Why do we need a Circular Economy?
Why do we need to keep it circular?
The issue is not with plastic per se but our single use consumption habits. However the way plastic is produced, used and disposed of, makes it a dangerous participant in the game of single use. We live in a world where products that we use for sometimes seconds are produced from a material that will outlive us all. We often use cheap, disposable items that have little or no value to us – everything from take away coffee cups and plastic bottles, cotton bud sticks to every day bathroom products, toys and even the food we buy. Because these items have so little value to us personally, we don’t mind leaving them behind on our trips, when we’re out and about or flushing them away in our homes, without giving too much thought about where it’s going to end up.
More than 8 million tons of plastic is dumped into our oceans every year - Plastic Oceans International
If everyone in the world consumed the same as the average Welsh person…under a linear system, 2.5 planets would be required to provide enough natural resources for this consumer behaviour.
Not only are our consumption habits using up earths natural resources at an alarming rate but the plastic we are producing lasts a lifetime (sometimes several) and it never truly disappears. Plastics actually breakdown into tiny plastic particles (less than 5mm in size) known as microplastics that fill our oceans.
Microplastics currently outweigh the amount of zooplankton in the ocean - Lindeque et al., 2020
So what can we do?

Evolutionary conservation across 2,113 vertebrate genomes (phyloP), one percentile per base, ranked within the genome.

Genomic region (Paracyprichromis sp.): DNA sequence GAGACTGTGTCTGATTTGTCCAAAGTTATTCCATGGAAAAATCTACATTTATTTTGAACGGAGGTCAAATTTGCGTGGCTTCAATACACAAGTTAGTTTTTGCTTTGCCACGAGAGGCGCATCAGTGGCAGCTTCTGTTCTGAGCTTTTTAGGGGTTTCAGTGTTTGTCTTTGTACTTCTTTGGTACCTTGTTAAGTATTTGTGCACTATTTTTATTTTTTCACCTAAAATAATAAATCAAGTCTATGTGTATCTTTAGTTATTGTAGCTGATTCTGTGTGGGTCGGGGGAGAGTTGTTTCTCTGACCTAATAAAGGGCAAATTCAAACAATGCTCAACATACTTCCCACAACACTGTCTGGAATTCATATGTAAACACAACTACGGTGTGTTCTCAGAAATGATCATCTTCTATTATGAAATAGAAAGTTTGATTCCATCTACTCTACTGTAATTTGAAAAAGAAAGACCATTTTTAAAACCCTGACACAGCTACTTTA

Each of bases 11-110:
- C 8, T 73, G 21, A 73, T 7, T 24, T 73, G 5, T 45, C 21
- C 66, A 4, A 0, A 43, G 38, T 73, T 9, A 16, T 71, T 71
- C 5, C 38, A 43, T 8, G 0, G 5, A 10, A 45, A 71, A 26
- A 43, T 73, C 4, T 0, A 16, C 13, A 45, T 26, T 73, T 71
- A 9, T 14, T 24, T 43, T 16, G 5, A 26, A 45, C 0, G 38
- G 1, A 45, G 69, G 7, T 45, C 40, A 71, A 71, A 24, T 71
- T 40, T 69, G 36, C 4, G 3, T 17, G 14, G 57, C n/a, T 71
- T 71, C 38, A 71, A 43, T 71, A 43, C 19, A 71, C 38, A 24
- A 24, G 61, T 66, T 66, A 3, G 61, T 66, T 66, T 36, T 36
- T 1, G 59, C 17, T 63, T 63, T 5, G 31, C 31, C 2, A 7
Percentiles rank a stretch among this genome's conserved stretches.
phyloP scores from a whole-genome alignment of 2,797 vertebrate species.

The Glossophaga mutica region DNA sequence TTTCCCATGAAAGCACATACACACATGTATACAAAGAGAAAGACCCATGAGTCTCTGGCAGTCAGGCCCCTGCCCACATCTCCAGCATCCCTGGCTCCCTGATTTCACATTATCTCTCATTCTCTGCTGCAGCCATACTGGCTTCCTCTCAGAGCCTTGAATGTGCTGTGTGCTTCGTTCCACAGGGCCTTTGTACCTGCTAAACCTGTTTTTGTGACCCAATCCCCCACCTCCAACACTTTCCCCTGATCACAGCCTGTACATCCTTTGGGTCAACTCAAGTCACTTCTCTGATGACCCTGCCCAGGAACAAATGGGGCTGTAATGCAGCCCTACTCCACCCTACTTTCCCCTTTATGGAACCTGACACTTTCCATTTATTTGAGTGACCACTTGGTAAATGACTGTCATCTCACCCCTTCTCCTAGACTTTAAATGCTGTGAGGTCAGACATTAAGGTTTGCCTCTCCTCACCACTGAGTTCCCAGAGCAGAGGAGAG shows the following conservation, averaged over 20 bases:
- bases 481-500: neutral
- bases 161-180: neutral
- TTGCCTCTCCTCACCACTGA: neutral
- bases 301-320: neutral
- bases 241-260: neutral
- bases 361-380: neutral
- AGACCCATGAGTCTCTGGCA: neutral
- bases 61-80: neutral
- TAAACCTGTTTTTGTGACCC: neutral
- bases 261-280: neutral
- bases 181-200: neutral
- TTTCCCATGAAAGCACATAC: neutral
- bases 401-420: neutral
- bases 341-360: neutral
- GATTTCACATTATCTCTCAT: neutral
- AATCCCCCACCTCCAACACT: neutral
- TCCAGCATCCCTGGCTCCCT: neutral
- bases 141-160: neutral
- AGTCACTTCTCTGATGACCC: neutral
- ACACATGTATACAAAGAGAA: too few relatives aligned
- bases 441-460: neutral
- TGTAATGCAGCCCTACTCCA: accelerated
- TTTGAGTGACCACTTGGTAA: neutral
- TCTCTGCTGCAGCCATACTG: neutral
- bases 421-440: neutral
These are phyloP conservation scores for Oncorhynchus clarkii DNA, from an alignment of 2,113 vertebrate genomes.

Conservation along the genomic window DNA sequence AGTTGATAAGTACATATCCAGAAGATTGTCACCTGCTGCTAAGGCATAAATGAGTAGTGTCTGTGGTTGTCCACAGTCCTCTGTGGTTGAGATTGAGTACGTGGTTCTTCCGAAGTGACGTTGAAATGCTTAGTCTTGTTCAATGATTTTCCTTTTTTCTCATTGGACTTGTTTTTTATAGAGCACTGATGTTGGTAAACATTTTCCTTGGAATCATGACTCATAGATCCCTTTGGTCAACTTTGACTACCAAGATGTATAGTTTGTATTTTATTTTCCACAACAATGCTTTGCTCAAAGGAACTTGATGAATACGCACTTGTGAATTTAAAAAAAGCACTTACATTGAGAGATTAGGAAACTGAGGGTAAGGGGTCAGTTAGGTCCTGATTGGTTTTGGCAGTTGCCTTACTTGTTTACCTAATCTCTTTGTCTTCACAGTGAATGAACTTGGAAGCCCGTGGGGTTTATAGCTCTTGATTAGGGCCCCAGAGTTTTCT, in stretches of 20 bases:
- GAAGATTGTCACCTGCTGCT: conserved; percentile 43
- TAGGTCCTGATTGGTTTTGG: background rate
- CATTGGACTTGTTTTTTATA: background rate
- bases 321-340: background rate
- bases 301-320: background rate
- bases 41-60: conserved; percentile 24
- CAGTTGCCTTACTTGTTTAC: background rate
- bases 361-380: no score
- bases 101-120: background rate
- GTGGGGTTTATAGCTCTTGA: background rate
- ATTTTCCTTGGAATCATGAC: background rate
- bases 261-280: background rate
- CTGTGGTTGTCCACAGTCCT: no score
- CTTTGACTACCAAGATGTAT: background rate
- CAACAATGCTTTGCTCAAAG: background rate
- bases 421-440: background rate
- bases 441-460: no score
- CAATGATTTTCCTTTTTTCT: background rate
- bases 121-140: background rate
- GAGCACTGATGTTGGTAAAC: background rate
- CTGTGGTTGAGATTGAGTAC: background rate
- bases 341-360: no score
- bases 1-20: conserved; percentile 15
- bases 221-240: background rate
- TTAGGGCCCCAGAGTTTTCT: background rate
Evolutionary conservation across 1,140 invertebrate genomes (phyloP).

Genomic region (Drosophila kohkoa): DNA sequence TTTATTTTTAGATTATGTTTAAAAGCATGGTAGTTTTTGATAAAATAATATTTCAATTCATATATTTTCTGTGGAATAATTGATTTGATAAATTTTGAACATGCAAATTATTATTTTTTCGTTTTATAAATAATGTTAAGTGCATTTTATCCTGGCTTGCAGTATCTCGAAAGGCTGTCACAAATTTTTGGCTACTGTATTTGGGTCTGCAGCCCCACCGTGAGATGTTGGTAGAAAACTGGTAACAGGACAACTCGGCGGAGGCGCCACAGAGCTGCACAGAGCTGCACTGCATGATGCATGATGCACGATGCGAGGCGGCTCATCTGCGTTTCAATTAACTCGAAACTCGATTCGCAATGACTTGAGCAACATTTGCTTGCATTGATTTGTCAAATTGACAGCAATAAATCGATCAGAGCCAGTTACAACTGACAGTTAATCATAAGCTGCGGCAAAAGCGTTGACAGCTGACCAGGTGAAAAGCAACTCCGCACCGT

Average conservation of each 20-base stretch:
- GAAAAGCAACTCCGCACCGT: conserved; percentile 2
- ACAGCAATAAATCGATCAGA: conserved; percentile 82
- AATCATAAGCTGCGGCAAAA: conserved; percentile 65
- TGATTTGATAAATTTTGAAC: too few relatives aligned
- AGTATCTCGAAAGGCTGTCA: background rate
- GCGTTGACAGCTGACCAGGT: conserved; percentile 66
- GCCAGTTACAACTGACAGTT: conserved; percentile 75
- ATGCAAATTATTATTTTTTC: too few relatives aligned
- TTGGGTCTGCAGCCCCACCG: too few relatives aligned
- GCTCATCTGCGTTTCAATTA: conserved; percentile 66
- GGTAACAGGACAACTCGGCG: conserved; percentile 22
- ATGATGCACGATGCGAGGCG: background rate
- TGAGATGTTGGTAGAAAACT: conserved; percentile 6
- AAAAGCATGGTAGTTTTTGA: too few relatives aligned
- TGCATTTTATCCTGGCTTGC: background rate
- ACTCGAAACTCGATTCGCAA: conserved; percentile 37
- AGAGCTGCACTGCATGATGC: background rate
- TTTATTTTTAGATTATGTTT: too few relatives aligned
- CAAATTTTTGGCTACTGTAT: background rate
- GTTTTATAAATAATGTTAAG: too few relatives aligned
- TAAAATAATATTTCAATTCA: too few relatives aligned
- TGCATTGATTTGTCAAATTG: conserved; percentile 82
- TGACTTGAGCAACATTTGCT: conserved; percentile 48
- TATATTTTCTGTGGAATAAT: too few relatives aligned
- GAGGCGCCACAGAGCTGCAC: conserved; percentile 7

Adopting a circular economy instead of the linear one we are used to today means that single use items are recovered, recycled and reused. It involves designing products so that there is minimal waste:
Today products are actually designed to break and fall apart such as our tv’s, game consoles, washing machines and our smart phones – this is called planned obsolescence and it’s the reason why your ageing smart phone isn’t compatible with the newest software updates or the accessories you’ve kept over the years.
In a circular economy everything is designed to last or be repurposed to become something else. So, we use what’s already out there to make new items instead of using virgin materials and adding to the never-ending pile of items we don’t need or want anymore. In order to truly achieve a world where we don’t over use our resources and under appreciate the consequences of this we must move away from the throwaway society we find ourselves in and move towards one that uses everything we’ve already put out into the world for as long as possible.
We can achieve this through refusing to use single use items (particularly those nasty plastic ones that are going to stick around forever), asking the government to take more responsibility and make sure producers bare the cost of putting these materials into the environment, and ban unnecessary single use plastics from production and sale. These are already ideas being discussed by Welsh government so we need to keep the pressure on and ensure that things move forward and these systems are brought into place.